Martin Luther King Jr. courageously spoke out about the Vietnam War — we must do the same when it comes to this grave injustice of our time.
By Michelle Alexander | The New York Times | Jan 19, 2019
I want to say, as clearly as I know how, that the humanity and the dignity of any person or people cannot in any way diminish the humanity and dignity of another person or another people. To hold fast to the image of God in every person is to insist that the Palestinian child is as precious as the Jewish child.
— Rev. Dr. William J. Barber II
On April 4, 1967, exactly one year before his assassination, the Rev. Dr. Martin Luther King Jr. stepped up to the lectern at the Riverside Church in Manhattan. The United States had been in active combat in Vietnam for two years and tens of thousands of people had been killed, including some 10,000 American troops. The political establishment — from left to right — backed the war, and more than 400,000 American service members were in Vietnam, their lives on the line.
Many of King’s strongest allies urged him to remain silent about the war or at least to soft-pedal any criticism. They knew that if he told the whole truth about the unjust and disastrous war he would be falsely labeled a Communist, suffer retaliation and severe backlash, alienate supporters and threaten the fragile progress of the civil rights movement.
King rejected all the well-meaning advice and said, “I come to this magnificent house of worship tonight because my conscience leaves me no other choice.” Quoting a statement by the Clergy and Laymen Concerned About Vietnam, he said, “A time comes when silence is betrayal” and added, “that time has come for us in relation to Vietnam.”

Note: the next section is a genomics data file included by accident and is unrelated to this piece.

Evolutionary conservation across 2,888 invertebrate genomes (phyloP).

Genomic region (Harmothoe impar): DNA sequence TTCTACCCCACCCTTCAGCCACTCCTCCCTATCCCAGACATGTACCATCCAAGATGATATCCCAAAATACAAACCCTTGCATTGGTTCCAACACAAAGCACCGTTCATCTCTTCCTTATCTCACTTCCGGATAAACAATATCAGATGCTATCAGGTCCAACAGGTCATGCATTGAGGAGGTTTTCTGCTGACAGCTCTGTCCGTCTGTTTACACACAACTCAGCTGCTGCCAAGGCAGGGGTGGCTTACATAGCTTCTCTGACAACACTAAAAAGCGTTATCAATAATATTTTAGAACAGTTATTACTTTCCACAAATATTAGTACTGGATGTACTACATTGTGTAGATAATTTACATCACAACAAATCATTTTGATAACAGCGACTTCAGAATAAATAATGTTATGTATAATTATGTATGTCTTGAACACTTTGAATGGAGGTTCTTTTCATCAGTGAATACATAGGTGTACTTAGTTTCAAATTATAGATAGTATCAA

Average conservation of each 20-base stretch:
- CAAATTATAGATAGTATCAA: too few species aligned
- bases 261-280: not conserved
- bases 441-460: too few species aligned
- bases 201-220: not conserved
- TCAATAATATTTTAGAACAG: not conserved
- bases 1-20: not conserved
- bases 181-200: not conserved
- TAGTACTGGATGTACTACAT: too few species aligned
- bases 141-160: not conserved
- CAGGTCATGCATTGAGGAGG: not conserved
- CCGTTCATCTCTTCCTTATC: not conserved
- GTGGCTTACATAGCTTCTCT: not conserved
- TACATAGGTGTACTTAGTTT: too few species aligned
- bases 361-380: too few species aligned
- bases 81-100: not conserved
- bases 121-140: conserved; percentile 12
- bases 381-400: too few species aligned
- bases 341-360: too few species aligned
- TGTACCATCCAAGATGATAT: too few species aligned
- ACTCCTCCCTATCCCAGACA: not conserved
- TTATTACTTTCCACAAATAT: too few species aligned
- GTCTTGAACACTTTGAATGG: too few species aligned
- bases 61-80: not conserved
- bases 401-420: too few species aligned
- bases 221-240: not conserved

It was a lonely, moral stance. And it cost him. But it set an example of what is required of us if we are to honor our deepest values in times of crisis, even when silence would better serve our personal interests or the communities and causes we hold most dear. It’s what I think about when I go over the excuses and rationalizations that have kept me largely silent on one of the great moral challenges of our time: the crisis in Israel-Palestine.
I have not been alone. Until very recently, the entire Congress has remained mostly silent on the human rights nightmare that has unfolded in the occupied territories. Our elected representatives, who operate in a political environment where Israel’s political lobby holds well-documented power, have consistently minimized and deflected criticism of the State of Israel, even as it has grown more emboldened in its occupation of Palestinian territory and adopted some practices reminiscent of apartheid in South Africa and Jim Crow segregation in the United States.
Many civil rights activists and organizations have remained silent as well, not because they lack concern or sympathy for the Palestinian people, but because they fear loss of funding from foundations, and false charges of anti-Semitism. They worry, as I once did, that their important social justice work will be compromised or discredited by smear campaigns.